Buried inside One Day, underneath a pile of slick transitions and generic Britishisms, lies an honest-bordering-on-nihilistic treatise on how, to borrow a phrase from Gaspar Noé, time destroys everything. Unspooling over 20 years on the same day—July 15, aka St. Swithun’s Day, a possible Simpsons reference—director Lone Scherfig’s follow-up to An Education begins in 1988 with fresh postgrad Emma (Anne Hathaway) crowing about making a difference. Instead, she’ll watch as plans falter, ambitions shrink and large chunks of life are wasted on bad jobs and bad lovers.
Such disappointment even applies to her friend-with-occasional-benefits Dexter (Jim Sturgess). What does this initial Ugly(ish) Duckling, who uses humor as a defense mechanism and thinks Tracey Chapman is passable sex music, see in this rakish lout, who coasts on privilege, good looks and a self-destructive streak? Despite Hathaway’s heroic efforts to convey passion, it’s a mystery, and not one of the truly mysterious ones. Sturgess’ Dexter is a horndog most in lust with himself, who either makes empty passes at his bestie or uses her for parasitic self-pity, especially once his career as one of England’s many obnoxious TV presenters leads to drugs and that. (Swiping a move from Martin Amis’ Success, his messy downfall parallels Emma’s rise as a children’s novelist.) Like this year’s Oscar telecast, Hathaway is left compensating for a lackluster partner.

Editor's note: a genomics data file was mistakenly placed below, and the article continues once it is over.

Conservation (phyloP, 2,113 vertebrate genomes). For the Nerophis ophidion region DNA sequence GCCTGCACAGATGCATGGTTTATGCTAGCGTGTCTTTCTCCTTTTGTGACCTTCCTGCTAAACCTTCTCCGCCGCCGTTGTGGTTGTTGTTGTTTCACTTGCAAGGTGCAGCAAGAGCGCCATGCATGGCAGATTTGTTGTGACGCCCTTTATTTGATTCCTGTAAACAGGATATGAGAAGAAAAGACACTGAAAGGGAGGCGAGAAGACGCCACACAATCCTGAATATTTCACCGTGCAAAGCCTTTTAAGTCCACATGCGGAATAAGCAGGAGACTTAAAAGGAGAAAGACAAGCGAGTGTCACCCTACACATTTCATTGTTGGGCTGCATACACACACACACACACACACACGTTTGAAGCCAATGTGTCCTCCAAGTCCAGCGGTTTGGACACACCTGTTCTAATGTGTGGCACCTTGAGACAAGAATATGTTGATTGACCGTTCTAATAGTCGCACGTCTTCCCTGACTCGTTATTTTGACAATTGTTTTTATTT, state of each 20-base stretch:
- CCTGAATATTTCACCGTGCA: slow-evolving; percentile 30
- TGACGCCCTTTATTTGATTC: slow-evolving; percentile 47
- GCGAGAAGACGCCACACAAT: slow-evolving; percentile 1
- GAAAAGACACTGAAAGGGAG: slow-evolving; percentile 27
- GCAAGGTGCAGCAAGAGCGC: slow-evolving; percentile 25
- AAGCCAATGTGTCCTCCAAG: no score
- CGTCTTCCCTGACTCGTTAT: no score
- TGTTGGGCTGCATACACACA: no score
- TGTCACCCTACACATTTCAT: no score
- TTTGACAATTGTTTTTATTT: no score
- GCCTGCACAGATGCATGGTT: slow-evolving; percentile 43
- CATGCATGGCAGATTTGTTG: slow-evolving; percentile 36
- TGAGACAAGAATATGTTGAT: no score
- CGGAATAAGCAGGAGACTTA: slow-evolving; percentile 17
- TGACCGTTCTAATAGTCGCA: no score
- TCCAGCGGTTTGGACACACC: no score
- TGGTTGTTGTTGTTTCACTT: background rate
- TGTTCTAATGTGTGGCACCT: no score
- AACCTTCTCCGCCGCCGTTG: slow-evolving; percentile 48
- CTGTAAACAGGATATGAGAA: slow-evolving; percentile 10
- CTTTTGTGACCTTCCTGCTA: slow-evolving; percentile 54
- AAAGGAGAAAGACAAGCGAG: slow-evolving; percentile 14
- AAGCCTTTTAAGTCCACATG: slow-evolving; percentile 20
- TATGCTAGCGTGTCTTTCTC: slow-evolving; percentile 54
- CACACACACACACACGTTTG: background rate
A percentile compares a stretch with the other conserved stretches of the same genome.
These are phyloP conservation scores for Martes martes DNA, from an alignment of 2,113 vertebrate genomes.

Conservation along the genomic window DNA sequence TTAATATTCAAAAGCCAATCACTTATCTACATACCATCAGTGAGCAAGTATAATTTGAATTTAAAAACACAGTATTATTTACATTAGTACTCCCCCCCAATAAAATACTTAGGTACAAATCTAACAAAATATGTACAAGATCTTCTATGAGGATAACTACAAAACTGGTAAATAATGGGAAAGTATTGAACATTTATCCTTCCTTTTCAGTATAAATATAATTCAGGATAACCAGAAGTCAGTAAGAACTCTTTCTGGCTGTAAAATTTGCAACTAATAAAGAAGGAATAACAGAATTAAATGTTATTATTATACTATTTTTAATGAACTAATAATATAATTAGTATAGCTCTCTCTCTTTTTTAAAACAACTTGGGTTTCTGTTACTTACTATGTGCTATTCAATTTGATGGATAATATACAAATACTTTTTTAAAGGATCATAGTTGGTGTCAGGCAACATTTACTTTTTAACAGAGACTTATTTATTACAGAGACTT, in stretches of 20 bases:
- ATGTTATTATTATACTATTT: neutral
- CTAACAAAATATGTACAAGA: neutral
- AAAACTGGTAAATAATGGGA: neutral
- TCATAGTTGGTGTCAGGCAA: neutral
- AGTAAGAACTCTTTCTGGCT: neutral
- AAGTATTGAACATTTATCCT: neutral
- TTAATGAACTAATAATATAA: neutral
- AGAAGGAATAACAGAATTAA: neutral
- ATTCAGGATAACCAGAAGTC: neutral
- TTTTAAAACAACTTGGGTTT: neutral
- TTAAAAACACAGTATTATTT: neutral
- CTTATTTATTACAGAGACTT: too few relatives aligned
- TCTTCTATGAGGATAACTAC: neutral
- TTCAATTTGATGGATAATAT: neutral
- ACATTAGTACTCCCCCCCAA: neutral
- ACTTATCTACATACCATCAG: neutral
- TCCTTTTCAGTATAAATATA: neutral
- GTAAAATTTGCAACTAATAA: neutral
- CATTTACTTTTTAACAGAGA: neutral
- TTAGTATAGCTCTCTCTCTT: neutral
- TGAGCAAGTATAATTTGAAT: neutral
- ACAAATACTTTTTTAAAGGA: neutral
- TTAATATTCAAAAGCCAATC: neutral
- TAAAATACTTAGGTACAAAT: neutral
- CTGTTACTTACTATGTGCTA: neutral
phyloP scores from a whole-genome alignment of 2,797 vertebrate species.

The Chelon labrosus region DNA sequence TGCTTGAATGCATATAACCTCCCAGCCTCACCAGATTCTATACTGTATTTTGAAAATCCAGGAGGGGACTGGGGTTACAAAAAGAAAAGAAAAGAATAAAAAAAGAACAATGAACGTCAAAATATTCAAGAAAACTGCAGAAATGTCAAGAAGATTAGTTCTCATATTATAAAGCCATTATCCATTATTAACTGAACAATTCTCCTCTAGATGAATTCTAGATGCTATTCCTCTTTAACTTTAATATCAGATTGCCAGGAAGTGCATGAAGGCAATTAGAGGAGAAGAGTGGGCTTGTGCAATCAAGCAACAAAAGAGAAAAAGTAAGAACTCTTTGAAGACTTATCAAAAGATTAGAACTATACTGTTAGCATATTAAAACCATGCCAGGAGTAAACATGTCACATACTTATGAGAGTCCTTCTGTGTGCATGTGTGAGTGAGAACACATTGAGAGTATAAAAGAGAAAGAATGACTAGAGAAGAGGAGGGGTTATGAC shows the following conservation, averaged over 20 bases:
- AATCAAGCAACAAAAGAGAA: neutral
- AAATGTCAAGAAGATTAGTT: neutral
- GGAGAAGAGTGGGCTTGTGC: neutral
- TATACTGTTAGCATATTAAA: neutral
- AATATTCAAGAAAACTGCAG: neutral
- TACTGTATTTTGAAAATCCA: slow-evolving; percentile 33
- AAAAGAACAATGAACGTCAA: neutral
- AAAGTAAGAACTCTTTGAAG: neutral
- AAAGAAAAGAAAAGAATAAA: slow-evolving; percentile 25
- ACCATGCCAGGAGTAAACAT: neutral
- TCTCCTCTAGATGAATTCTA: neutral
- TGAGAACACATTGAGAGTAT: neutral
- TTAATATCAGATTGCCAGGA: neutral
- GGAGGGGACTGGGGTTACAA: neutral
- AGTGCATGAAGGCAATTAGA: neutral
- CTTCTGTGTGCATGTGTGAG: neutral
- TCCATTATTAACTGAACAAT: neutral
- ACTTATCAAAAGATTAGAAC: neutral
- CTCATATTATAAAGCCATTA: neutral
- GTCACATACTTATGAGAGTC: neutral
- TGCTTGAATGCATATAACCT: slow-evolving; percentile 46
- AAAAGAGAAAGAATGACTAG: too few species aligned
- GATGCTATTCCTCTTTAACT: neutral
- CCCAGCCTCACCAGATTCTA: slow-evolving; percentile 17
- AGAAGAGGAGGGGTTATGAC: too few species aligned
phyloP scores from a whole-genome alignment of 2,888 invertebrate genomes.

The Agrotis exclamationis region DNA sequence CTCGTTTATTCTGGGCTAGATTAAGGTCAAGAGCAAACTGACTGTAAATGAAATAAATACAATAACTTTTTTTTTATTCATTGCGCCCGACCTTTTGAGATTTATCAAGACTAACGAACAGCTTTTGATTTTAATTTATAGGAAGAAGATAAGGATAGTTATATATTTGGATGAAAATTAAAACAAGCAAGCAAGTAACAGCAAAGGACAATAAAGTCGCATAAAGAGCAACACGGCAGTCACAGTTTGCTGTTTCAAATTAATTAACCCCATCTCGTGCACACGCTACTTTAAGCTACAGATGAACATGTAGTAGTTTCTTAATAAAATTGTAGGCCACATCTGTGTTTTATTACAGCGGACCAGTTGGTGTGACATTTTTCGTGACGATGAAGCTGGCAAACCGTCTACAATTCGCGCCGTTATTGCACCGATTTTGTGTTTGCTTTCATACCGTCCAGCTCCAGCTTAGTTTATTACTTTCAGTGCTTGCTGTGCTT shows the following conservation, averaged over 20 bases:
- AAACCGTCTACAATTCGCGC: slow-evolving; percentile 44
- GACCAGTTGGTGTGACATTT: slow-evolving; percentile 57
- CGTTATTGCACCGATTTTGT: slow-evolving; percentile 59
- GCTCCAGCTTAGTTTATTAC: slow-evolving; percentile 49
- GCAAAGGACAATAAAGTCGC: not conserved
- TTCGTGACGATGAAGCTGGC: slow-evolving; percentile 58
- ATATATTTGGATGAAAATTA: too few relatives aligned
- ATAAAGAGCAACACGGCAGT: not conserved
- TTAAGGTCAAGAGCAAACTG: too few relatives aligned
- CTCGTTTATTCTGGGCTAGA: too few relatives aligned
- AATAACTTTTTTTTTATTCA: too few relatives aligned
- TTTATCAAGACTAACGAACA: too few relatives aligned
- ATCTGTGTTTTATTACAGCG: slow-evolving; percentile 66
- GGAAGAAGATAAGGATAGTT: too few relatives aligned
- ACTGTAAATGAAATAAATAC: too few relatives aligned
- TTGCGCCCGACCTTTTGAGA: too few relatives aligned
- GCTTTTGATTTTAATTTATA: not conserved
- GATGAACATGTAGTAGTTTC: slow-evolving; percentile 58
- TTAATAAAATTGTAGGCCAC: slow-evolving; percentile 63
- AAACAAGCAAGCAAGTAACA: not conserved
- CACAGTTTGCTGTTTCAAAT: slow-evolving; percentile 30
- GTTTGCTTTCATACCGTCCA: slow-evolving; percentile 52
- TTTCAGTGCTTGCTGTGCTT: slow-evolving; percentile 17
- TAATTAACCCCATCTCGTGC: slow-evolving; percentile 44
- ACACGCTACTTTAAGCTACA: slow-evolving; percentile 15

Though the mechanics of the plot, adapted by David Nicholls from his bestseller, conspire to humble him as he approaches middle-age, theirs is a one-sided love, even as the film maintains they’re soulmates. In truth, he’s just another compromise, a slightly more attractive option than Ian (Rafe Spall), a googly-eyed, spastic “comic” who spends far too many segments as her mismatched paramour.
Almost despite itself, One Day remains cosmic to watch, the effect of watching compressed lives superficially similar to imbibing the Up! Series in one marathon sitting. Nicholls’ storyline deserves credit for taking some nastily realistic turns, while Scherfig ensures the 20-plus segments are handled with variety and care, even if specific eras are hobbled by amusingly unimaginative song selections (“The Rhythm of the Night” for ’93, Fatboy Slim for ’00). But like Emma, it’s too often unaware of its true potential, content to settle for less than it deserves.
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